There is an old adage, “write what you know,” that has been sounding away in my mind. Not that I ever try to write what I don’t know, but sorting out what story is the story to tell, the story that rolls around in my mind, and has, for years, isn’t always a direct line. To coax it into being I thought to set up a new writing area in my bedroom, away from the kitchen and living room, which although might be perfect blogging spots, tend to distract when one needs more concentrated concentration. To aid the process we carried in a table from my grandmother’s summer home stored in the garage attic. This, I reassured my timid self, is a starting point. And with that I started writing.
Chaos felt comfortable. Noise a constant. Comings and goings threaded in and out the open door. That too, an unlocked front door, despite growing neighborhood theft, was our normal. Back door too. How often it was left ajar another normal. We were in motion, on the go, zooming here and there, just like the disorder happening all around our America. There was no question this world was in the midst of vast and unending change and we were being swept along.
My story may have a true beginning, but I am not aware of it yet. I have been halted for seven years since the concept first occurred to me and I drove three long days to arrive in Goose Creek, South Carolina, to find the core. Illusive then, as it is for me this late morning at my writing desk, but no less pressing. Our family was a world of contradictions, not that I knew that then, for I was still padding around in the middle of childhood, but the black and white order shifted into something new each day. A hue more like mud, like the Mississippi after a hard rain, the moving watery expanse cutting across fertile fields formed with the blood of slavery to become a nameless color, while I still followed fairies into the wonderland beyond the fence just beyond my backyard.
If I tell the story chronologically, we would begin in 1963. The year 12 young men dared to publicly burn their draft cards while all the while military expansion in Vietnam grew to 20,000 American personnel and Martin Luther King Jr was honored with the Nobel Peace Prize and Muhammad Ali was hailed the heavyweight champion of the world, and President Lyndon Johnson signed the Civil Rights Act of 1964 into law, abolishing legal racial segregation in the United States but far from abolishing racial discrimination. In my New Jersey suburban home the six child was born, he would be the last, and even more importantly the reason for full-time help to be summoned with fervor.
Writing a memoir when one’s memory is spotty and dates aren’t connected does cause me pause. I spent my early years in a daze of make-believe, following my older brothers into their antics until the age divide caused them to turn and demand I find something else to do. Thankfully my two younger siblings were catching up and with them I did have something else to do. And it is here that she arrived.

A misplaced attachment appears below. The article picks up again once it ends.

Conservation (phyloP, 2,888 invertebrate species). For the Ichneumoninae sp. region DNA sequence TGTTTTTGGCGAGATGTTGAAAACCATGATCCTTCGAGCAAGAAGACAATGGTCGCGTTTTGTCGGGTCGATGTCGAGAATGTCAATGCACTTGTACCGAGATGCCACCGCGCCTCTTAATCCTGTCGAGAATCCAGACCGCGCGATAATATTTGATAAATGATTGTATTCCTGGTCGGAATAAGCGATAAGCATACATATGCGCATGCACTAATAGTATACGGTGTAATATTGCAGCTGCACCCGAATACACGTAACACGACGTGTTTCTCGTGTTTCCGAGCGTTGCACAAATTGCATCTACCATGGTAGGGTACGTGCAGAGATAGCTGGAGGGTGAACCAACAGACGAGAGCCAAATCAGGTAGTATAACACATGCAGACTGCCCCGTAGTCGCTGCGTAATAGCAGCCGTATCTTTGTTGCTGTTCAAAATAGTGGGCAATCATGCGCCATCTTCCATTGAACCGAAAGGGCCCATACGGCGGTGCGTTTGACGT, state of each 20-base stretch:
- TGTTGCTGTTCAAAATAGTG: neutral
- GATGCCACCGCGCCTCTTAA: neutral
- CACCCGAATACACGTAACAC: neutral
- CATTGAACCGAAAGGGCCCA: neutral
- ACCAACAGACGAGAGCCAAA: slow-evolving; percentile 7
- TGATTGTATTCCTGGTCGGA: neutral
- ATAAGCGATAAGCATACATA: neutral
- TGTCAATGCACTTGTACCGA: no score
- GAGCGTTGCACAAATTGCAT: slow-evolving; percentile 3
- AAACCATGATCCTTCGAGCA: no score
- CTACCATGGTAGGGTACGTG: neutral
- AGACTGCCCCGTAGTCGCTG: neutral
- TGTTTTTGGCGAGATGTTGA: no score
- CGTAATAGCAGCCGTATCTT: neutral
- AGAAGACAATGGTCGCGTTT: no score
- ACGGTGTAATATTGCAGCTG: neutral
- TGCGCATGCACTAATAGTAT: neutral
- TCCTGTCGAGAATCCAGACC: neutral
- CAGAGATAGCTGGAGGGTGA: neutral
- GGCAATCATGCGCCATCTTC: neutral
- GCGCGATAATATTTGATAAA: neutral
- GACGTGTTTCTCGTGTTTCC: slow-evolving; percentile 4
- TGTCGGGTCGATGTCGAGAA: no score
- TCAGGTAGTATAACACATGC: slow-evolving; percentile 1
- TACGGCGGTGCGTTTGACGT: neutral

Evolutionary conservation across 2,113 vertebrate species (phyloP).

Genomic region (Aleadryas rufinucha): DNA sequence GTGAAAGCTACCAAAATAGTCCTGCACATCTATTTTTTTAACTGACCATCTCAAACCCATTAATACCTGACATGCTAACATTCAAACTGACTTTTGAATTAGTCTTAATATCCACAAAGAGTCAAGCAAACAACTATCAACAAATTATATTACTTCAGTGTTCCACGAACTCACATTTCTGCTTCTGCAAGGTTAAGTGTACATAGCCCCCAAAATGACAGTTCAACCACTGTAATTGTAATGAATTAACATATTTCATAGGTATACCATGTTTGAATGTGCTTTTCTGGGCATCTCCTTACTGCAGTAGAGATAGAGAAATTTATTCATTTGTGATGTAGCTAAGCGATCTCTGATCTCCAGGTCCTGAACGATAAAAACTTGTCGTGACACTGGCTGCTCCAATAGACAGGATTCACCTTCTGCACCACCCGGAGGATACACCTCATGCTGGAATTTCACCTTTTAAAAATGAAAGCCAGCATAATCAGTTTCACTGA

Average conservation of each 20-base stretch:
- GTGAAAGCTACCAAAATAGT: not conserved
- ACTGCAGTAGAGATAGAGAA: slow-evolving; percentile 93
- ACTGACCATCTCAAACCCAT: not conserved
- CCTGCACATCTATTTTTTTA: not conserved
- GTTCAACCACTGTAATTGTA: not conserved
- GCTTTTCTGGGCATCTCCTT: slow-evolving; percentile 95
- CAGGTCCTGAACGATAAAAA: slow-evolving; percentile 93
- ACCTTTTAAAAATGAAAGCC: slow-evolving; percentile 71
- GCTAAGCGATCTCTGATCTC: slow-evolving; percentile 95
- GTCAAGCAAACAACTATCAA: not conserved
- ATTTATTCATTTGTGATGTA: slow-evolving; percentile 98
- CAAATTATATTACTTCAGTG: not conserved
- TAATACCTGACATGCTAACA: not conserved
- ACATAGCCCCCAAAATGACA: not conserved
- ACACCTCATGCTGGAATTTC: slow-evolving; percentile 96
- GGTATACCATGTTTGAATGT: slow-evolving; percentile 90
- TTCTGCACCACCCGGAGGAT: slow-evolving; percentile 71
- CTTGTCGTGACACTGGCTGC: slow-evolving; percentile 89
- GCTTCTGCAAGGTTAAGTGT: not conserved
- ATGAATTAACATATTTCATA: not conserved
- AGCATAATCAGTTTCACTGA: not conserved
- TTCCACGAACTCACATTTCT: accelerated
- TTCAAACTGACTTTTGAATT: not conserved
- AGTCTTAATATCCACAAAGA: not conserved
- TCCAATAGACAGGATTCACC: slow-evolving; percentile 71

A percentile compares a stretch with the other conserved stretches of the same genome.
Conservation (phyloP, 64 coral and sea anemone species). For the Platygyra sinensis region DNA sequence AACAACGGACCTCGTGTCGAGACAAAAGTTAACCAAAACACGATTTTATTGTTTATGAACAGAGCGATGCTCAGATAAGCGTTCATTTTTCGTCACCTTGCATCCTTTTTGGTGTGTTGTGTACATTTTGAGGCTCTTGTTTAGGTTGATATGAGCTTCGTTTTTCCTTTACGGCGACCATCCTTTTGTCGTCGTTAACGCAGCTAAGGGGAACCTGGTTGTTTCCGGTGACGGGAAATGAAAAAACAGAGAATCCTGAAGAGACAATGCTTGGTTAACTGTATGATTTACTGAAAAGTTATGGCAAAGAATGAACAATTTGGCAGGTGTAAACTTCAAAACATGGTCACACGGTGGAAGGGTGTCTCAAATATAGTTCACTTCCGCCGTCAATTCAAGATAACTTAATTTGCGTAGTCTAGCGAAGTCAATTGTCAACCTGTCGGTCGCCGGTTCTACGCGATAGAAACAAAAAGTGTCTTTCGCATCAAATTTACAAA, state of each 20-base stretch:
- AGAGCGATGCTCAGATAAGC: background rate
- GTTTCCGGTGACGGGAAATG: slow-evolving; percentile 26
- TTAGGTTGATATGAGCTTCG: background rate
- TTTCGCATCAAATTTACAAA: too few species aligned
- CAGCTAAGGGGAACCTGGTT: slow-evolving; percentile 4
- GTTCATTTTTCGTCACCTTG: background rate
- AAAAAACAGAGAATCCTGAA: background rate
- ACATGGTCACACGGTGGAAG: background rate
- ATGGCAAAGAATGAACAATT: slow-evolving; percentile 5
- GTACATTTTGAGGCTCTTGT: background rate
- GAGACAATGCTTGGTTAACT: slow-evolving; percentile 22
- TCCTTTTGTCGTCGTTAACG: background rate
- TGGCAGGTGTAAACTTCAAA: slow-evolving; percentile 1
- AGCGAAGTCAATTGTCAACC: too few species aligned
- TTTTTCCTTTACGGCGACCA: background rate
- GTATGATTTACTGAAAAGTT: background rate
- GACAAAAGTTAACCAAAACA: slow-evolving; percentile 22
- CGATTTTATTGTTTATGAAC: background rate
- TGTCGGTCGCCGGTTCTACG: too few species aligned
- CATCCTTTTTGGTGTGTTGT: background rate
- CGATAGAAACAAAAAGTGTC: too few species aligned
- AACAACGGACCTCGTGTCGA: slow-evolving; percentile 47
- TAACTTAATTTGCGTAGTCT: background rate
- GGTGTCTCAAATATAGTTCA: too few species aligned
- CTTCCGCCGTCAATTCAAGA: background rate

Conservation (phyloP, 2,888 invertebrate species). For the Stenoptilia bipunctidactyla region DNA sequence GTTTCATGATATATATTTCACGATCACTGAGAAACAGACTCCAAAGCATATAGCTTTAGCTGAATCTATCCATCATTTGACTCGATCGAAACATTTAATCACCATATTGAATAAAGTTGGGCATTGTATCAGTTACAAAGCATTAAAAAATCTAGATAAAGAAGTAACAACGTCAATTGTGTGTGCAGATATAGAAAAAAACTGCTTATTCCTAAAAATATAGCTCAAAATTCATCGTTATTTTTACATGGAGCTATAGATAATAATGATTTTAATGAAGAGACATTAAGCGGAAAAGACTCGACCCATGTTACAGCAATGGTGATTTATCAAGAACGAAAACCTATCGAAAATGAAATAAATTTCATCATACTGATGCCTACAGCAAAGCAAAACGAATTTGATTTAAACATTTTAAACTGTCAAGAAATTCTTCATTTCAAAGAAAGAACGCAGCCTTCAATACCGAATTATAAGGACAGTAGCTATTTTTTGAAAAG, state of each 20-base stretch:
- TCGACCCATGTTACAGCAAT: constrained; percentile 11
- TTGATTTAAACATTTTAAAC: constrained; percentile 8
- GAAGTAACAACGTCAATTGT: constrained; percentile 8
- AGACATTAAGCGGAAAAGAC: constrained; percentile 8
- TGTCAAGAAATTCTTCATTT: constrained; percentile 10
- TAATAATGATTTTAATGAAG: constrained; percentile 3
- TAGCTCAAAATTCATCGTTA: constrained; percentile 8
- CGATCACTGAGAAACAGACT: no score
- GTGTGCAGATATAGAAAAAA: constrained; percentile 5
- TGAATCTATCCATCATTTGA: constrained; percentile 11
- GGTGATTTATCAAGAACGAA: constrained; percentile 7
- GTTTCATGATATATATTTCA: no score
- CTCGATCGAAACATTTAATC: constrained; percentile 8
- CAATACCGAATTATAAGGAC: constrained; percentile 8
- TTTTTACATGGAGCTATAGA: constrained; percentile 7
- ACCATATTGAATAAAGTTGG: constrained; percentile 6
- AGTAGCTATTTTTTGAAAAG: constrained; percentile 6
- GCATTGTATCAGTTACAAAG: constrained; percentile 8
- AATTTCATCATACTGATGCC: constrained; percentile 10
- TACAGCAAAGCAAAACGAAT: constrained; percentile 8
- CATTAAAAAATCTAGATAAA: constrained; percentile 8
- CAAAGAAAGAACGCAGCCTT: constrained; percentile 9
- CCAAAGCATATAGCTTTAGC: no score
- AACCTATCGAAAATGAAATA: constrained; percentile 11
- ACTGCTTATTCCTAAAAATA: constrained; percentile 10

Arrived like a windstorm. We had been through several nannies before her. They never lasted too long. ‘Hell Raisers’ we were branded. One blotchy-skinned Irish woman left after her first day, swearing and crossing herself at the same time. Mother stood at the door watching her walk out to the waiting yellow cab, my brothers and I looking guiltily out the dining room bay window. We had never heard such foul words, or at least so many all at once, and not while someone crossed their self.
This new one arrived blowing into our house. She brought life and youth and connection to what was transforming our country. She was Motown and Civil Rights, she was Preacher and Irreverence in one package. She was 1964 to her core. She had ridden a string of buses from the South on a hope and a prayer for real. She left segregation and shunning and dreamt about hitting Harlem with flourish and scandal on a Saturday night. She didn’t look back except to place an expensive and well-meaning phone call to those left behind to join her up North.
When she arrived I noticed her skin, wet and slippery, not dried and flaky like the old white nanny we had at first when the last baby came home from the hospital with Mother. She was brown. A rich clean mud mixed with a streak of red clay. She had a glow. There was not a section on her body where fat wasn’t. Her waist thick with excess. Her hands and arms and legs all padded. In my most playful I wanted to bounce and roll on her, but mostly just sit on her lap. My mother, after her sixth, was thin and had no extra padding in her constitution. Besides, my mother moved fast and often sped past me. Coreen stayed.
For the next month I will write, drink tea, write some more, stare out my window and from time to time look back over all the notes I have gathered while researching Coreen and those important years. This story is rooted in a time when racial prejudices were no longer tolerated by much of our country, and certainly not in my home, yet the trappings of racial inequality were visible everywhere, even in my home.
As I peruse the current headlines, I am reminded of just how far we still need to go to root out these paradoxes. Clearly there will be no healing until we do. Realizing Black Lives Matter is more than essential, more than a hashtag, it is the very heart of our complex and diverse America.
I do not feel equal to the task of writing this story, with all the complexity it entails, but as I start each day, I will give it my all.